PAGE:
A Command always consists of a single word, which can be followed by one or more parameters. Commands always start with an Asterisk ( * ) or a letter from A to Z and may never contain more than 32 characters. Only letters from A to Z and numbers from 0 to 9 are allowed in Command names. Commands are not case-sensitive, which means that you may mix any combination of upper-case and lower-case characters when sending a Command.
New commands should only be given after receiving a Prompt from the Slave, which indicates that the Slave is ready and waiting for new Commands.
Slaves with enough RAM resources may store multiple Commands in a buffer, in which case the Master doesn't necessarily have to wait for a Prompt before sending a new command. But there's always the danger of overflowing the Slave's input buffer, so it is advised not to send Commands before receiving a Prompt from the Slave.
Two Command types exist: Query Commands and Non Query Commands.
Query Commands always end with a question mark (for example *ERROR?, or READ?).
Query Commands may send zero or more lines of data back to the Master.
Each data line is ended by a Carriage Return character.
Finally, when no more data lines have to be sent, the Slave will send a => or a !> status Prompt to signal the completion of the Command.
A Query Command may return more than one line of data. Long lists can be aborted by the user by sending an ESC character, in which case the Slave will terminate the long list instantly followed by an !> error prompt.
When the Acknowledge Flow Control mode is selected each line of a multi-line answer must be acknowledged by the Master. You can read more about Acknowledge Flow Control in the chapter covering Flow Control.
Please note that Query commands can not be executed when the Slave is selected by the Broadcast address because Slaves are not allowed to talk then.
Non Query Commands will never send any data back to the Master. Non Query Commands never end with a question mark (for example: *HOLD, or SELECT). The only thing sent to the Master in response to a Non Query Command is either a => or a !> status Prompt indicating the completion of the Command.
A Non Query Command may take some time to execute.
It is up to the Slave whether the user is allowed to abort a long running Command by sending an ESC character to the bus or not.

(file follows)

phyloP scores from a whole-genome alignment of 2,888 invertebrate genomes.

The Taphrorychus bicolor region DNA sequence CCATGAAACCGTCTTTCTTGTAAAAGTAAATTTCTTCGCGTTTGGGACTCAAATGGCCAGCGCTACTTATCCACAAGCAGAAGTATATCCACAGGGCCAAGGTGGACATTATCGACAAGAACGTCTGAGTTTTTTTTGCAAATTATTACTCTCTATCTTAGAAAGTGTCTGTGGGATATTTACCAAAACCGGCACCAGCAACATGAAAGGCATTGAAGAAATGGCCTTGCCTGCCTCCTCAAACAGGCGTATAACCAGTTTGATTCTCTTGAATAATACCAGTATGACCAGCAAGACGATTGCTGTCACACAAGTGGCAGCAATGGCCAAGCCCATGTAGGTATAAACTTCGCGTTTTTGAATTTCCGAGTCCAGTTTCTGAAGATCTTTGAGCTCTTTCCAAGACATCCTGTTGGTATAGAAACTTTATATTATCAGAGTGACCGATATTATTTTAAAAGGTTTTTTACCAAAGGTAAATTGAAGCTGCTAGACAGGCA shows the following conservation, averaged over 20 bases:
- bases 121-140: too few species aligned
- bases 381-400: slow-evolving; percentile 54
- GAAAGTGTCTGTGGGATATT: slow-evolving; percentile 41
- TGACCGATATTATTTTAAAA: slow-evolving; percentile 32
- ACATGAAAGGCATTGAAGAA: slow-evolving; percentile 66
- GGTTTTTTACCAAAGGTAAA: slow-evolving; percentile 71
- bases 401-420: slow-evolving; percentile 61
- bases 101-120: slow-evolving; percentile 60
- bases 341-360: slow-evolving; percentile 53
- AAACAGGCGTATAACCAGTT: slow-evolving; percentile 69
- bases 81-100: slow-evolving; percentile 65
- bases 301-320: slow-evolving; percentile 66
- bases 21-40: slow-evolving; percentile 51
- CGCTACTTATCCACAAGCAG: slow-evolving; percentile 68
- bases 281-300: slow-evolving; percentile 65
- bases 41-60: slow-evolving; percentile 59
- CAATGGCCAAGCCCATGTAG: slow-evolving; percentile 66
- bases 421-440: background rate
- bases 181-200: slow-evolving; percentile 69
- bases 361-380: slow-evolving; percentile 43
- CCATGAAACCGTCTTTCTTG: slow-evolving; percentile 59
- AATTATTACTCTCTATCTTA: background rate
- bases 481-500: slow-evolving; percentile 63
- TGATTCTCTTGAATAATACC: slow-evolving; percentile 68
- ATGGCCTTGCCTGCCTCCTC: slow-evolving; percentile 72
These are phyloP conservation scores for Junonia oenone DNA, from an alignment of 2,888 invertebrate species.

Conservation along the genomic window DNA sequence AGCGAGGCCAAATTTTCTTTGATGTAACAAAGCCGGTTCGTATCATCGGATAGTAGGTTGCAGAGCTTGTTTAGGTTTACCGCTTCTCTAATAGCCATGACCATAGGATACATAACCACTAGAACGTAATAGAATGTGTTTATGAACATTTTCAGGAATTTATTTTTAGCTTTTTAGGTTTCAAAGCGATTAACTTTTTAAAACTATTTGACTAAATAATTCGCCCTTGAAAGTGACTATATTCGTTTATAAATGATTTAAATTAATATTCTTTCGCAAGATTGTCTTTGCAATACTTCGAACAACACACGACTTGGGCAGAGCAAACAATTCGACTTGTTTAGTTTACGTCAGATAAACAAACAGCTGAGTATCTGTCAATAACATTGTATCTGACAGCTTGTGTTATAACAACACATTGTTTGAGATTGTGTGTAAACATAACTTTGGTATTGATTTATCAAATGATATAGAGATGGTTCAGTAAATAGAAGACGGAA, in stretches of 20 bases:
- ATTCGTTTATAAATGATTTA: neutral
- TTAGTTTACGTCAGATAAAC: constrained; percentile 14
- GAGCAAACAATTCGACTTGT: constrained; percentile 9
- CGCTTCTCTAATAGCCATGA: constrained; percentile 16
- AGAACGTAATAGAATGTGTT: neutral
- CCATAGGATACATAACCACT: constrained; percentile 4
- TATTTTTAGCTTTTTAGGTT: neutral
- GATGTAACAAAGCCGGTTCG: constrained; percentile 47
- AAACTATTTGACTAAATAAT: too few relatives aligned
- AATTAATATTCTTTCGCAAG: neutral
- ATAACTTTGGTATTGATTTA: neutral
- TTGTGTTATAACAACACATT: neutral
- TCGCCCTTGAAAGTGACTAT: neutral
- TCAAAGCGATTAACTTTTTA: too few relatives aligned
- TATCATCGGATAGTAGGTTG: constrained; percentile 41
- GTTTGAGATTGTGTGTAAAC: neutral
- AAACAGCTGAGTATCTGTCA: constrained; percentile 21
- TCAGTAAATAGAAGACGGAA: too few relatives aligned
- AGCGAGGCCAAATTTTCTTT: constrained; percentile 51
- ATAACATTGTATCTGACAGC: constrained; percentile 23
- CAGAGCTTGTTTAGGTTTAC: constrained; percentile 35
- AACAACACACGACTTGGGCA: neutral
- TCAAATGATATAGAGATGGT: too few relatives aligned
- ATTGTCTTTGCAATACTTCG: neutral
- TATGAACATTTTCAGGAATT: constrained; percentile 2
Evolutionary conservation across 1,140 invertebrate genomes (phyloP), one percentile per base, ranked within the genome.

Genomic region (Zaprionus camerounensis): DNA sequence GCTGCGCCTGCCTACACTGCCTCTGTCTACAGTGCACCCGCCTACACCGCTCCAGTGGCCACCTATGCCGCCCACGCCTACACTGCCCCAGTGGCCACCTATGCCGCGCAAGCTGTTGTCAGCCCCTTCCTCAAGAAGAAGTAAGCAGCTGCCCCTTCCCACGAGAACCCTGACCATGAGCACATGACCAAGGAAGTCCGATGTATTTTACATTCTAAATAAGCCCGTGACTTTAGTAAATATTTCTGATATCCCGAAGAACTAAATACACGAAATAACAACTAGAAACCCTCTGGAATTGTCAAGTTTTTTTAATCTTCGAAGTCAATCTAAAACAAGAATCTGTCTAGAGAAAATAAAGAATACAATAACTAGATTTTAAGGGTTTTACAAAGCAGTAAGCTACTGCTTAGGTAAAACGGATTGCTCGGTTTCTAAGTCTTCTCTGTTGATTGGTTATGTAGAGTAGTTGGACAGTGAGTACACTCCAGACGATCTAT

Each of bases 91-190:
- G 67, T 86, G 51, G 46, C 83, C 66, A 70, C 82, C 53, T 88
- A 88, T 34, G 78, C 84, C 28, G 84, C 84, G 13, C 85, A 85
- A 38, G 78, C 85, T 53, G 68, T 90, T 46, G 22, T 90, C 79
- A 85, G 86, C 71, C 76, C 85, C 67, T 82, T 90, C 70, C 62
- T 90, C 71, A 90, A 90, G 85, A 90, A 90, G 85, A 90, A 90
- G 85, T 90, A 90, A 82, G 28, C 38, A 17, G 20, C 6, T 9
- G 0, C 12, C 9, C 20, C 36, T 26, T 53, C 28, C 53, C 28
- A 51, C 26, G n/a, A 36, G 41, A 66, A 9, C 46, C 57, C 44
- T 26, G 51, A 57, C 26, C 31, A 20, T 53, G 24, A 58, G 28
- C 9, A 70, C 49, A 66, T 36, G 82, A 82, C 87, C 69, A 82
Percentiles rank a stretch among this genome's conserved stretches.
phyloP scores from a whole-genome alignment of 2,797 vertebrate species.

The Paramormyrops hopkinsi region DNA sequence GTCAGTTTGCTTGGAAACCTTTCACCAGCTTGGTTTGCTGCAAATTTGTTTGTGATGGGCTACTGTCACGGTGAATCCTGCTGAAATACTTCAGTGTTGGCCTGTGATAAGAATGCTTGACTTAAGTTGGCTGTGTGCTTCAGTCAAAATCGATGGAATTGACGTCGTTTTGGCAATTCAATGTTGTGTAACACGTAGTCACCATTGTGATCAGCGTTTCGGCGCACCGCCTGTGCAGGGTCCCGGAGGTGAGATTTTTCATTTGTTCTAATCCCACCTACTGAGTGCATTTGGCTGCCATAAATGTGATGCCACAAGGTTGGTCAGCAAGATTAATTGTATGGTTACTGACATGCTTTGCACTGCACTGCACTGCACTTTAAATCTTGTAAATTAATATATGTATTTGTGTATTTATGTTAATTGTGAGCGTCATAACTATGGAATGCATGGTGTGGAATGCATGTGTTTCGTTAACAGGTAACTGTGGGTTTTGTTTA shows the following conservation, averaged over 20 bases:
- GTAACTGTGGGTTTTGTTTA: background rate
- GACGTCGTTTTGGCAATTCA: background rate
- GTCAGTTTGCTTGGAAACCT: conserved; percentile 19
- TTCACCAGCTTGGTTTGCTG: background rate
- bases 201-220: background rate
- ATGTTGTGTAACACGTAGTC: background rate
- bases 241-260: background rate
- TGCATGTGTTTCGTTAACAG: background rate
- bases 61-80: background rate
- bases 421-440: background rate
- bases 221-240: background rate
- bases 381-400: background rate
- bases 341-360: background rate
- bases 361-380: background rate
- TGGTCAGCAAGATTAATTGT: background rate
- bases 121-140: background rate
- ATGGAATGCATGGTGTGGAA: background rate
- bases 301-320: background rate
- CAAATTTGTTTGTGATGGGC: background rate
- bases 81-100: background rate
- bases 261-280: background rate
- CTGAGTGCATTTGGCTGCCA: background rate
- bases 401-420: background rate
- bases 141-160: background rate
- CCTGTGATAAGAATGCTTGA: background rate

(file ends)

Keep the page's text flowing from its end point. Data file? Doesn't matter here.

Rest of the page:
However often there is no use aborting very fast or non-reversible Commands, in which case the Slave may simply ignore the ESC characters it receives during execution.
System Commands are very much like normal Commands with only one extra privilege:
They are the only Commands that can be executed when the Slave is selected by the Broadcast address.
System Commands can be distinguished from normal Commands because they always start with an Asterisk ( * ), for example: *ID?, *ERROR?, *HOLD.
A fixed set of System Commands is defined for the SB-Bus. Some of them are to be implemented in all Slaves, others are optional. All System Commands are described in the System Commands chapter.
The last Command is executed again if you simply send a Carriage Return character to the bus on an empty line.
This causes the last Command to be repeated, including all of its parameters.
This feature is particularly useful when controlling the SB-Bus with a terminal emulation program.
In the event that the last Command resulted in a Syntax Error, we may assume that repeating it will trigger the Syntax Error again.
However if the previous Command resulted in an Execution Error, a repeated Command may now complete successfully. For instance we can repeat an aborted Command, without aborting it this time.
When no previous Commands were given, for instance when the Slave just got switched on, an Error will be reported. The *ERROR? System Command will then answer with a NOTHING TO REPEAT ERROR.
My way of keeping this site alive.